“One of my good friends is Austin Solis, Alex’s son,” Santos said. “He came from California and gallops horses here. It’s great, because he’s someone I can always talk to about the horses. Some of our friends think we’re crazy, but while they’re going to the beach or a party, Austin and I can just sit around and talk about the horses.

“And he’s going to be a good rider,” Santos added. “We talk all the time about one day him riding and me being his agent.”

But those days will have to wait as Santos will put down the condition book in August when he leaves for his freshman year at Bellarmine University in Louisville, where he will study broadcast communications while on a full soccer scholarship as a goalkeeper,

“The first day of tryouts in high school, I saw one kid who wasn’t doing any running, and asked what position he played,” Santos said. “They told me goalkeeper, and I knew that’s the position I wanted. But I never thought it would take me this far; that I would be able to play in college. I just wanted to stay fit and impress girls. But on February 2, national signing day, I signed a letter of intent for Bellarmine.”

Bellarmine wasn’t the only university to notice Santos and offer an athletic scholarship, but it was the only school less than six miles from Churchill Downs to offer Santos a scholarship, and that proximity to the track was a deciding factor in his choosing the Kentucky school.

“That was a huge,” Santos admits. “Having the horses nearby is so important to me. I couldn’t imagine going to a school where I couldn’t be around racing on a regular basis.”

As for his father, Jose Santos the elder can be found in the Calder stable area, practicing a new trade with all the enthusiasm and passion the Chilean native exhibited while riding.

“He is running a feed company called Instride International,” the younger Santos said. “He absolutely loves it. He knows so much about feed, I’m amazed. Learning about feed and how to run the business has become his life. I’m just in awe of what he knows.”

And Santos is still in awe of what his father has accomplished in life, and what opportunities those accomplishments were able to provide.

“Growing up, my dad took me to everything,” Santos said. “If he had an interview, he took me. If there was a trainer he needed to talk to, he took me. Whatever he was doing, he wanted me to be a part of it. And there was nothing I wanted more than to be a part of it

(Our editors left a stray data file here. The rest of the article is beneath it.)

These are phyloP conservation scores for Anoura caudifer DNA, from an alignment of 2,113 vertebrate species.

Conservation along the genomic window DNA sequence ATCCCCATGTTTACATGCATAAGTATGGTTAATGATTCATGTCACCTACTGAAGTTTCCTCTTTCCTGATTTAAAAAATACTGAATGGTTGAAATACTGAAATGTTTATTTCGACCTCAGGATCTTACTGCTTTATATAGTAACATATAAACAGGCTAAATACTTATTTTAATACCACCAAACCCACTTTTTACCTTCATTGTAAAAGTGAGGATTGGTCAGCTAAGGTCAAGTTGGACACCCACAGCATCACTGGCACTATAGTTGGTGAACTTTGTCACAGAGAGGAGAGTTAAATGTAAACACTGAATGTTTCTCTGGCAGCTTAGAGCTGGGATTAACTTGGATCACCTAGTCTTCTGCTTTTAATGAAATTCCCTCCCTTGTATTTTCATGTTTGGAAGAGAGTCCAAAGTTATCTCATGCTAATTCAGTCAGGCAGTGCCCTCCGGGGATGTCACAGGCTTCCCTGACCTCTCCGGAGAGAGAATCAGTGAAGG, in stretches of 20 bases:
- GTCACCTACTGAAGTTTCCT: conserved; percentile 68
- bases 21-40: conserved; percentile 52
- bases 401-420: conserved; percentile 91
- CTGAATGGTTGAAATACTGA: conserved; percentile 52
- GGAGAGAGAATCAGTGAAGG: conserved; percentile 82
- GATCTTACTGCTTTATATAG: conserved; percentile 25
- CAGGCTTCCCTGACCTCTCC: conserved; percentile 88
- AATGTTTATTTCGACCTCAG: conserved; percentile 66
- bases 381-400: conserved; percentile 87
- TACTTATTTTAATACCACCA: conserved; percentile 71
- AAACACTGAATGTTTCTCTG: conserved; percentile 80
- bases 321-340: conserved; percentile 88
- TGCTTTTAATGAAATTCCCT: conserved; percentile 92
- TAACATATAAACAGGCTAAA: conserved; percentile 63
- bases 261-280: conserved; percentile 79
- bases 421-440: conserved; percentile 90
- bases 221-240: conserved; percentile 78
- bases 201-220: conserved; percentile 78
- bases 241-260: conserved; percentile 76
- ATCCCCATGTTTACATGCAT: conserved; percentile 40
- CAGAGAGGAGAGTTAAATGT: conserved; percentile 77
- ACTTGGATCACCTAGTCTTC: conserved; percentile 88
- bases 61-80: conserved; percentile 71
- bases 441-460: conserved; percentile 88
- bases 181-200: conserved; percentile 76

“And looking back now, it’s amazing to think where my dad being in this business has taken me. I’ve been to Dubai, Jamaica, Chile, places like, and I grew up watching the best like Day and Bailey. It’s just been so awesome being a part of it. I feel so lucky.”


With the first local stakes for juveniles, the Frank Gomez Memorial and the J J’s Dream, less than two weeks away, trainer Eddie Plesa, Jr. unleashed a pair of promising first time starters on Saturday, winning the sixth race for maiden fillies with Trilogy Stables’ Yes Im Sweet before returning four races later to prevail with Laurie Plesa’s homebred colt My Daddy’s Dollars.

Both horses were ridden to victory by apprentice rider Joe Rodriguez, and both were generally ignored by the betting public with My Daddy’s Dollars returning $36.60 and Yes Im Sweet rewarding her backers with a $20.40 win mutuel.

The victory by My Daddy’s Dollars was also the first win for sire Gottcha Gold, a multiple stakes winner trained by Plesa that broke his maiden at Calder in September 2005.


A pair of local stakes winners took to the track Sunday morning with Memorial Day Handicap winner Where’s Sterling working five furlongs in 1:02.80. Trainer Luis Ramirez has indicated that the Grade 3-winning son of Northern Afleet will enter the $55,000 Mecke Stakes in hopes that the 1 1/8-mile turf race on June 23 will be rained to the grass.

Luis Duco Stables, Inc.’s Empire Builder, impressive winner of the $55,000 Mambo Meister in late May, worked a half-mile in :48.60 on Sunday. The son of Kitten’s Joy, who finished third in a turf stake at Gulfstream named for his sire, is tentatively pointing towards an appearance in the Grade 2 Virginia Derby on July 21.